Data management is the messy backend imperative that can, if done right, create the omnichannel customer experience that marketers idealize. The emergence of new tools like data management platforms (DMPs) are the technological mortar that allows these cross-channel connections to happen.
DMPs purport to solve the two problems preventing businesses from using data intelligently. The first is organizing incoming data from off- and online databases, various analytics modules, media mix modeling, and advertising partners; the second is distributing data going out to dynamic creative platforms, site optimization platforms, CRM systems, and various consumer-facing channels like video, social media, and mobile sites. During digital agency 360i‘s Marketing Summit 2013, a consumer marketing executive from Verizon Wireless proclaimed that a DMP made it possible to link its various data channels, including third-party data, cookie data, direct mail responses, contact center interactions, and customer response logs (Verizon, through 360i, declined to comment further).
Cory Treffiletti, SVP of marketing at data solutions provider BlueKai, points out that, on average, his clients have data importing from 10 to 12 different sources and exporting to about 18 different sources. “To identify the best signals inside that noise is extremely difficult, [especially] when it comes from different [data] structures and formats,” he says.
Marketing technology vendors today trumpet the virtues of the DMP as the centerpiece for building a solid data strategy: Integrate it with various data outlets and let the platform distribute actionable intelligence strategically to the business departments that need it most.
Of course, it’s never that easy. “It makes it sound so simple: Grab your first- and third-party data and you’re off to the races,” says Jared Belsky, president of 360i, which has helped install and manage different vendors’ DMPs for its clients. “Like most new things in our industry, it starts with great fanfare and is marketed as a magic bullet. But what I will say is this: [The DMP is] not going anywhere and the premise is strong.” As the technology and installation processes mature, using DMPs will get easier, Belsky added.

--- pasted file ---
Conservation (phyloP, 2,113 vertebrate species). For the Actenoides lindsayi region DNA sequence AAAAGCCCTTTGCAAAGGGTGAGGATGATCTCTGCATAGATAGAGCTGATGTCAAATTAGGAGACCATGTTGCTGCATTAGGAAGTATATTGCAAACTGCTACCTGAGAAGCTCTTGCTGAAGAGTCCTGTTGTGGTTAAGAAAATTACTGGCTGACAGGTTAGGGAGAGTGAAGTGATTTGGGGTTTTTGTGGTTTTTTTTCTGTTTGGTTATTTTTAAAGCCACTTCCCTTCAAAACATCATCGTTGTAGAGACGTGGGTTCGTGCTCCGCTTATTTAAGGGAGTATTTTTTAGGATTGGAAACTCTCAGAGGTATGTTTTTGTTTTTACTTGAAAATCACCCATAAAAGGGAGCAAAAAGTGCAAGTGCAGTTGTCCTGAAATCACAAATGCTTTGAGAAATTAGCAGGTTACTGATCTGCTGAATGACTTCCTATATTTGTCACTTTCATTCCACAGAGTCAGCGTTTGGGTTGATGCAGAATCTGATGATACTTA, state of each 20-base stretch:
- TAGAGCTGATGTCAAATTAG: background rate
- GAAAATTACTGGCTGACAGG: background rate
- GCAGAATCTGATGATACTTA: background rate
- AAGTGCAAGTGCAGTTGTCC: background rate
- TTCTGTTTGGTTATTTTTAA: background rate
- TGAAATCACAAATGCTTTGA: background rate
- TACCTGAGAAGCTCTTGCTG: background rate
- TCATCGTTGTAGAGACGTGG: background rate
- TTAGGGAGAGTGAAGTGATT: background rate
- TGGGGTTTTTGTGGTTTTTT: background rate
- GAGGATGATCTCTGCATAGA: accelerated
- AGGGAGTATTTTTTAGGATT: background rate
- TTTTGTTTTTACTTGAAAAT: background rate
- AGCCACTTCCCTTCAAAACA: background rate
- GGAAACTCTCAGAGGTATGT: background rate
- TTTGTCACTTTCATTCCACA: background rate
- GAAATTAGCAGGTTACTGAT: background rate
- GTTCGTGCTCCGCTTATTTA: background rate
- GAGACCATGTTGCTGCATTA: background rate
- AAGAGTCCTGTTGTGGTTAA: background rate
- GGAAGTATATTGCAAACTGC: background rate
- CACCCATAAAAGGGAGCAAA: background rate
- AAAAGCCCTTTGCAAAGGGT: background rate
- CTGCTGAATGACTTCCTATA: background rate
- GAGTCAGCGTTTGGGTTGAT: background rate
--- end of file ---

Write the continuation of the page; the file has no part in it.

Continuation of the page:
The DMP was originally an advertising technology, built by providers of demand-side platforms (DSPs) to help publishers and advertisers combine various third-party data sources, which often provide the information that enables customer segmentation and targeting. Take the PilotOnline; the website of the Virginian-Pilot newspaper serves a seven-city market, and sells advertising based on audience categories.
Initially, PilotOnline’s targeting was mostly based on suppositions. “If we wanted to reach females, we’d assume they’re reading articles on shopping or home and garden,” says Jimmy Grimes, the periodical’s digital advertising operations manager. The newspaper had further trouble targeting based on geography—a problem for local advertisers interested only in prospects from, say, Virginia Beach.
PilotOnline installed a code on its website that captured visitor data and compared it to data housed with its DMP provider Lotame—including household income, interests, or whether there were children in the household (the latter is a top-selling segment). It also gauged visitor location via IP address. Adding these data points helped PilotOnline definitively determine whether a visitor fell into a certain segment that an advertiser wanted to reach. This precision improved the publication’s relationships with its advertising partners; it’s since had multiple ad buys from venues like the Virginia Aquarium and Norfolk International Airport.
PilotOnline’s success aligns with traditional DMP roles, one in which publishers seek to maximize their ad inventory, reach unique audiences, and drive engagement through optimized content, according to Adobe Solutions Consultant Louis Echevarria. (Adobe’s DMP AudienceManager is the central engine for its Marketing Cloud stack.)